Violating the ordinance is a misdemeanor, and can be punished by a fine of up to $1,000 or a jail term of up to six months, or both. Diana Paul, a spokeswoman for the city, said the police would begin enforcing it after briefings from city lawyers.

Mr. Lichtenstein said the ordinance allows a picnicker to offer food to a middle-income friend but not to a poor one. "If you have a picnic, are you supposed to have everybody give you a financial statement? This is a clumsy and absurd attempt to make war on poor people."

The ordinance says nothing about offering money to the homeless, and allows offering food to poor people on adjacent sidewalks, something Ms. Sacco said she was considering.

Las Vegas already prohibits 25 or more people from gathering in parks without a permit, and allows the police and city marshals to bar people on the spot for certain periods. The A.C.L.U. has filed a federal lawsuit attacking those restrictions, and Mr. Lichtenstein said he would seek to add this new ordinance to the suit.

Bradford Jerbic, the city attorney, did not reply to a message left at his office. Mr. Reese, the mayor pro tem, said Mr. Jerbic had assured officials that the ordinance was legal and would hold up in court if applied "sensibly."

And Mr. Goodman, a lawyer, said he did not fear a court fight either.

"For 35 years, I represented reputed mobsters and was never afraid to go to court," he said, "“and I am not afraid to go to court against the A.C.L.U."

Some cities, like Fort Myers, Fla., and Santa Monica, Calif., have scaled back restrictions in the face of community objections or lawsuits. The Santa Monica ordinance, which governs public gatherings in parks, faced a federal lawsuit in 2003 by Food Not Bombs, a group that has drawn controversy in several cities for serving regularly scheduled hot meals to the homeless in city parks.

The city eventually eliminated a provision requiring a permit to distribute food on public property, but with the backing of a federal appeals court last month, it requires a permit for giving out hot food to groups of 150 or more. Carol Sobel, a lawyer who represented the plaintiffs, said they still feed the homeless in parks but make sure the groups have fewer than 150 people.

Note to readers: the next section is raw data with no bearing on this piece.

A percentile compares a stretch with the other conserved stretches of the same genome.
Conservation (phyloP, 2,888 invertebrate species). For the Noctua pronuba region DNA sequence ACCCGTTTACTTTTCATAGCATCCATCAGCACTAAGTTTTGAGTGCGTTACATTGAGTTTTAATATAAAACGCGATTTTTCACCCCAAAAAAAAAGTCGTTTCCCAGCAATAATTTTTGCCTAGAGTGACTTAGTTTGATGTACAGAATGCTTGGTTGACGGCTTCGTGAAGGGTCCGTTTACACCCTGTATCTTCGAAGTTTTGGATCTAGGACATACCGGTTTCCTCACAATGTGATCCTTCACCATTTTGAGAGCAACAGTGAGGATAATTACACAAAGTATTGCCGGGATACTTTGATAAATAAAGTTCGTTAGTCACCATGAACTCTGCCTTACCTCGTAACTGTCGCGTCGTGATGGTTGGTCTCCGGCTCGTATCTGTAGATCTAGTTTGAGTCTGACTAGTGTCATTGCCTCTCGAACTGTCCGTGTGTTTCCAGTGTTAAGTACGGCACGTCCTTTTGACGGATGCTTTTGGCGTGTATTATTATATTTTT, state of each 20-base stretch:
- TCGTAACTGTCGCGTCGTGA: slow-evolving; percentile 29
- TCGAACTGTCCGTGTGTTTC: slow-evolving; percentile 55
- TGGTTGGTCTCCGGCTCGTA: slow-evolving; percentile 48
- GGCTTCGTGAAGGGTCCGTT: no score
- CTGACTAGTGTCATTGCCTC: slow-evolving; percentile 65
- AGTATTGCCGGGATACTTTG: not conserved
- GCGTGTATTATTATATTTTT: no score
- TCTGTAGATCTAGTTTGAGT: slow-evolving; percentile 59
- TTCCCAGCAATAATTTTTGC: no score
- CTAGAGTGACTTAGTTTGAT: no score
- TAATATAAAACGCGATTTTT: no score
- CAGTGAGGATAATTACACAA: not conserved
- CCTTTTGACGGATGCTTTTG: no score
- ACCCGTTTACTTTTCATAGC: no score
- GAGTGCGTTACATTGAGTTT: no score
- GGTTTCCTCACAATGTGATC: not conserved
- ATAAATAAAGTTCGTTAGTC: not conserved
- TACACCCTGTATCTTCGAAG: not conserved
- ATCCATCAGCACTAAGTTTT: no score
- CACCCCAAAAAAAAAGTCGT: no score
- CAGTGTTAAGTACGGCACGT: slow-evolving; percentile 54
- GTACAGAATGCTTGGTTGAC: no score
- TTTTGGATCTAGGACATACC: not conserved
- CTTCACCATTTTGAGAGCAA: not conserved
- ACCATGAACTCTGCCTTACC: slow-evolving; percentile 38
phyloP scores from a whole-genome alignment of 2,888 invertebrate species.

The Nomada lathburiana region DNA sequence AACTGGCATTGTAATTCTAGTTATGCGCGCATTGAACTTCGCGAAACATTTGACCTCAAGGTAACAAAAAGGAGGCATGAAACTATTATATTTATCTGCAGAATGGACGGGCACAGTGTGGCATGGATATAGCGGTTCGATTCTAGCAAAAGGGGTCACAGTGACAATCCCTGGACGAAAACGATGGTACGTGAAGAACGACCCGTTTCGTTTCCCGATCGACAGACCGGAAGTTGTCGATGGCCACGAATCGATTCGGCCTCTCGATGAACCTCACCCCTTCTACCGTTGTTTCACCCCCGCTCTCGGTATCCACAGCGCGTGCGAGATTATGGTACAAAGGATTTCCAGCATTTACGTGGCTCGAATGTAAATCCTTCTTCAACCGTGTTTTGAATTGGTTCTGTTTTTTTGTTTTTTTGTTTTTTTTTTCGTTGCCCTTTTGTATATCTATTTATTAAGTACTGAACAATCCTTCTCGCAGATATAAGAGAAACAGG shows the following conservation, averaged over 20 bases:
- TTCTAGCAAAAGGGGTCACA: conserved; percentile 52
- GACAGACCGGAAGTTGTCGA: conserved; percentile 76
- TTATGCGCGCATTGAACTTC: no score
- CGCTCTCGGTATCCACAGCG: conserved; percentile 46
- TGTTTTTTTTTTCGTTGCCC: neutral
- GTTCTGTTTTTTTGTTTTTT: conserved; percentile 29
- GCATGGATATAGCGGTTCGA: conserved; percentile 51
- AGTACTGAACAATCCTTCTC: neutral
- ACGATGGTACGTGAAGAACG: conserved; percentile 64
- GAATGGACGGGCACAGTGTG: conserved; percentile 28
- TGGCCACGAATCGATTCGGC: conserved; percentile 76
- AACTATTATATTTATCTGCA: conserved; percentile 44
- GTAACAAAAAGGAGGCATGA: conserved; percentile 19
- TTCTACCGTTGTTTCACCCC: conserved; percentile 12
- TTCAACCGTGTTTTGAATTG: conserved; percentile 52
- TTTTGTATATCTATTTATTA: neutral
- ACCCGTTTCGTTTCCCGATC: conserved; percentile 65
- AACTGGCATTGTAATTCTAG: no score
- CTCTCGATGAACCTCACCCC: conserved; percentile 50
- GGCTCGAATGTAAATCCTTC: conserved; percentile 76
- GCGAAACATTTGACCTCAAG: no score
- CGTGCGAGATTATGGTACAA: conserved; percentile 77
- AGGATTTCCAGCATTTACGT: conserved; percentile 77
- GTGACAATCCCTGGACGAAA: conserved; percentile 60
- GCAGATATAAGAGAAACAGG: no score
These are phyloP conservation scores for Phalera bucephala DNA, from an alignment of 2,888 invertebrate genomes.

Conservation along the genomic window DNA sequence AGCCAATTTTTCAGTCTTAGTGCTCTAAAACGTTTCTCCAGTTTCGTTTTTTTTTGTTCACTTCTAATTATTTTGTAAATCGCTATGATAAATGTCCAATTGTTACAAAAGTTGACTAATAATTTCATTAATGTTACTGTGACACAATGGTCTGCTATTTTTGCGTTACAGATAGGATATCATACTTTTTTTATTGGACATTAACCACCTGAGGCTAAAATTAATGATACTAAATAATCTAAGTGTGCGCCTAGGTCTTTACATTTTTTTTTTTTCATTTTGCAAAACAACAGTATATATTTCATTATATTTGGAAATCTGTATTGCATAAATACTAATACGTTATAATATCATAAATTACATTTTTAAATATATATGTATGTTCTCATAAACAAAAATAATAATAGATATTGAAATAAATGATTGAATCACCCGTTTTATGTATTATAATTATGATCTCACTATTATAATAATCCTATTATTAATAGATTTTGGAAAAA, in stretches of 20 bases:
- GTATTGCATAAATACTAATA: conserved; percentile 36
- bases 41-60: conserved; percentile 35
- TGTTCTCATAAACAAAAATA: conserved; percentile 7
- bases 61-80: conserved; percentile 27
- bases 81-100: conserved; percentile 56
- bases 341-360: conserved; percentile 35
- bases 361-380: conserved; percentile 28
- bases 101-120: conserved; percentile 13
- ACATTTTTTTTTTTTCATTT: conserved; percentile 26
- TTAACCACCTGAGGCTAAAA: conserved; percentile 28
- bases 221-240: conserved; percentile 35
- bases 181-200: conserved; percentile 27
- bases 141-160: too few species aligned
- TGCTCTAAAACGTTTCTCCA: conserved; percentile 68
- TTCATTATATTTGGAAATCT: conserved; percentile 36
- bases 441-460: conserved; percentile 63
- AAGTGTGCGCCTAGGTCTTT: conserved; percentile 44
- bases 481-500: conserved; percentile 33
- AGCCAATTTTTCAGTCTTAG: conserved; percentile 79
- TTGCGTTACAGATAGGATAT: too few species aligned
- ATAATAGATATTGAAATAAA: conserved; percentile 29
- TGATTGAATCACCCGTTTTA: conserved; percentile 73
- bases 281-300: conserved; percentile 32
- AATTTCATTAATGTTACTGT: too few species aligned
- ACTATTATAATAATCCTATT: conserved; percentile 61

In New York, Angela Allen, a spokeswoman for the Department of Homeless Services, said: "The city has not created any policies around feeding in the park, but we believe there are better ways of serving the homeless and all of their needs for both food and shelter. No one should ever go hungry."

On Monday, Orlando, Fla., adopted a prohibition on feeding groups of 25 or more people in downtown city parks and other public facilities without a permit.

Social service providers said they had mixed views of the Las Vegas ordinance. Las Vegas has a severe shortage of shelter space for the homeless, but operators of soup kitchens said they could feed many more people than they do.

"We don't want to discourage people to give out food, but it has to be done intelligently and with the right format and in the right area," said Charles Desiderio, a spokesman for the Clark County chapter of the Salvation Army.

Homeless people and Ms. Sacco, a retired restaurant owner who has been serving pots of soup and beans for several years in Huntridge Circle Park, said that it could be difficult to travel to soup kitchens and that the police often forced the homeless from areas where shelters were located.

Huntridge Circle Park is about three miles from most of the soup kitchens downtown, a difficult walk when the weather is hot.

Another reason the homeless do not flock to shelters here, Ms. Sacco acknowledged, is that the chronically mentally ill who make up a sizable part of the homeless population typically resist treatment and services.

"I don’t have no money for a bus," Nalinh Khamsoukthavong, who said he was "about 50," and gave a rambling explanation of his plight that involved promised help from several people, a visit to his native Laos and a series of deceitful bosses. "I have to walk, and I don’t have food."